When the results of Alabama’s special elections came in on Tuesday evening, I could feel the nation collectively breathe a sigh of relief, and for a brief moment, our moral compass recalibrated itself. Tuesday should be a reminder to all of us that every vote counts. Most importantly, black women not only showed up to the polls, they canvassed black districts, knocked on doors and made countless calls to get out the vote.
In the days following the election, this painting by Kerry James Marshall came to mind, not only for his touching tribute to the 4 little girls who perished in Alabama’s 16th Street Baptist Church bombing but also for the powerful central figure in the painting. An excerpt from my July 2 review of Kerry James Marshall’s show featuring this work explains further.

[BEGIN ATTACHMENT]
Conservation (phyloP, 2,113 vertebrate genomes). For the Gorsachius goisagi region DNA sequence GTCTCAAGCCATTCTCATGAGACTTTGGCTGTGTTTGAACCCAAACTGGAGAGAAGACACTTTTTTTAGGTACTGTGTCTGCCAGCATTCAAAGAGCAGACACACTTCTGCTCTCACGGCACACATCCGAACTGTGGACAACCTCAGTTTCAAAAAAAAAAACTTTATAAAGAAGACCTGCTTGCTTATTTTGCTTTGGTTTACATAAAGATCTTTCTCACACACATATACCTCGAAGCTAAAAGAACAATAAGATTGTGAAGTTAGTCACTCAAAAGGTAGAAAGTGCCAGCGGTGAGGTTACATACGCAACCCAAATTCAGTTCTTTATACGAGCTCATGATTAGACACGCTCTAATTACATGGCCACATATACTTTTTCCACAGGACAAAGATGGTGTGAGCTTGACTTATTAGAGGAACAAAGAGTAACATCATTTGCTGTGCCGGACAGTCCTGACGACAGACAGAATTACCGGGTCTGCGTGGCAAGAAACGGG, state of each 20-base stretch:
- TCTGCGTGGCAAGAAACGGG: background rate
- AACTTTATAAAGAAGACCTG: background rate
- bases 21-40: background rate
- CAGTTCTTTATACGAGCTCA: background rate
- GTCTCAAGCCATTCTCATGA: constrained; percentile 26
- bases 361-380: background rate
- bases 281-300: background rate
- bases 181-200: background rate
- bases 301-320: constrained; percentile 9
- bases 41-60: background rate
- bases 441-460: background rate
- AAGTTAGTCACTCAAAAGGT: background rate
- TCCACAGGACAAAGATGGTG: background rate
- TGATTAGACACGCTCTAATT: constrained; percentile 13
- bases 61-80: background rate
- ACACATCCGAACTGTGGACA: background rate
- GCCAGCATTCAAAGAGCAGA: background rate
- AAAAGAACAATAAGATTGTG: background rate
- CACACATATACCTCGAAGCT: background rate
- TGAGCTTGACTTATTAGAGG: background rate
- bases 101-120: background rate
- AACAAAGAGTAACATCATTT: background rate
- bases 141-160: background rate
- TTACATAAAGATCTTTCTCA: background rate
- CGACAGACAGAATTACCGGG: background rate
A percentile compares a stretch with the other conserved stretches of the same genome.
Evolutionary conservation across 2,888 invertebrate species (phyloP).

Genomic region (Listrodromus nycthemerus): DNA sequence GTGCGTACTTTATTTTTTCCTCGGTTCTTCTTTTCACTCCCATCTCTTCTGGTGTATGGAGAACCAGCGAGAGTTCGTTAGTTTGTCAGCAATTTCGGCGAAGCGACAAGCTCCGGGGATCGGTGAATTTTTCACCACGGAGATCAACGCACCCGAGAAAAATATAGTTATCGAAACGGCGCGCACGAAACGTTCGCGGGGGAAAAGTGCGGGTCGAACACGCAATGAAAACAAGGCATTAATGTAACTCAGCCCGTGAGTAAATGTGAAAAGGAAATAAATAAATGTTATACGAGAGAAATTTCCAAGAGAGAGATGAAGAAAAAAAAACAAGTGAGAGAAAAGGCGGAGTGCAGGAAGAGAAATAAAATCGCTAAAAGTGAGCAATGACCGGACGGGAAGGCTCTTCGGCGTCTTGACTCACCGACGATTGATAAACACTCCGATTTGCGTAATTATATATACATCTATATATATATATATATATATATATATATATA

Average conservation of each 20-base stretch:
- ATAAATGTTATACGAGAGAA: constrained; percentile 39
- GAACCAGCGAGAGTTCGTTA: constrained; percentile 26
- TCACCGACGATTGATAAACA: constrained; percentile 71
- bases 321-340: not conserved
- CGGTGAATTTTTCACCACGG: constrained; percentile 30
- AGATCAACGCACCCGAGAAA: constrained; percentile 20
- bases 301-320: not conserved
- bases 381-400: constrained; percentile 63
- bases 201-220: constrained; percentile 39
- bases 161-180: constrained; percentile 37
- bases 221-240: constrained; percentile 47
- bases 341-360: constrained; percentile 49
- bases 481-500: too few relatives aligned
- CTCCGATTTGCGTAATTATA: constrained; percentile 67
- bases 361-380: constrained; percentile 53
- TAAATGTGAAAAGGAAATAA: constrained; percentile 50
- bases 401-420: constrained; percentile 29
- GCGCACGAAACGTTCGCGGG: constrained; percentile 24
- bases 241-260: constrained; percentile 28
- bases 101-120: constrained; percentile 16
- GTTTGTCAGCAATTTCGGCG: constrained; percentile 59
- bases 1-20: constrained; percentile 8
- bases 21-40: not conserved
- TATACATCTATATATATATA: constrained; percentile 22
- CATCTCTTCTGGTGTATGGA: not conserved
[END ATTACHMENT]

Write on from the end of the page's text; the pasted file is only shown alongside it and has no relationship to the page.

In “Souvenir 1”, another large unstretched canvas features a 1960’s style living room that feels like my grandmother’s Oakland house. In this painting, a woman with the gilded wings of an angel is carefully arranging items on a marble table. In a visual tableau that many black grandparents featured in their homes, portraits of MLK, JFK and Bobby Kennedy hang on a wall behind the woman. Looming above her appearing as thought clouds are the portraits of 11 slain civil rights icons including Malcolm X, Fred Hampton, Medgar Evers, Mississippi Civil Rights workers Cheney, Schwerner and Goodman along with Addie Mae Collins, Cynthia Wesley, Carole Robertson and Denise McNair who were the 4 little girls killed in the 16th Street Baptist Church bombing in Birmingham. In gold cursive, the words “In Memory Of” are scripted below the portraits. As much as the work is in honor of the dead, it is also in reverence to the women who quietly led the civil rights movement and continue to be stewards of the movement’s legacy.“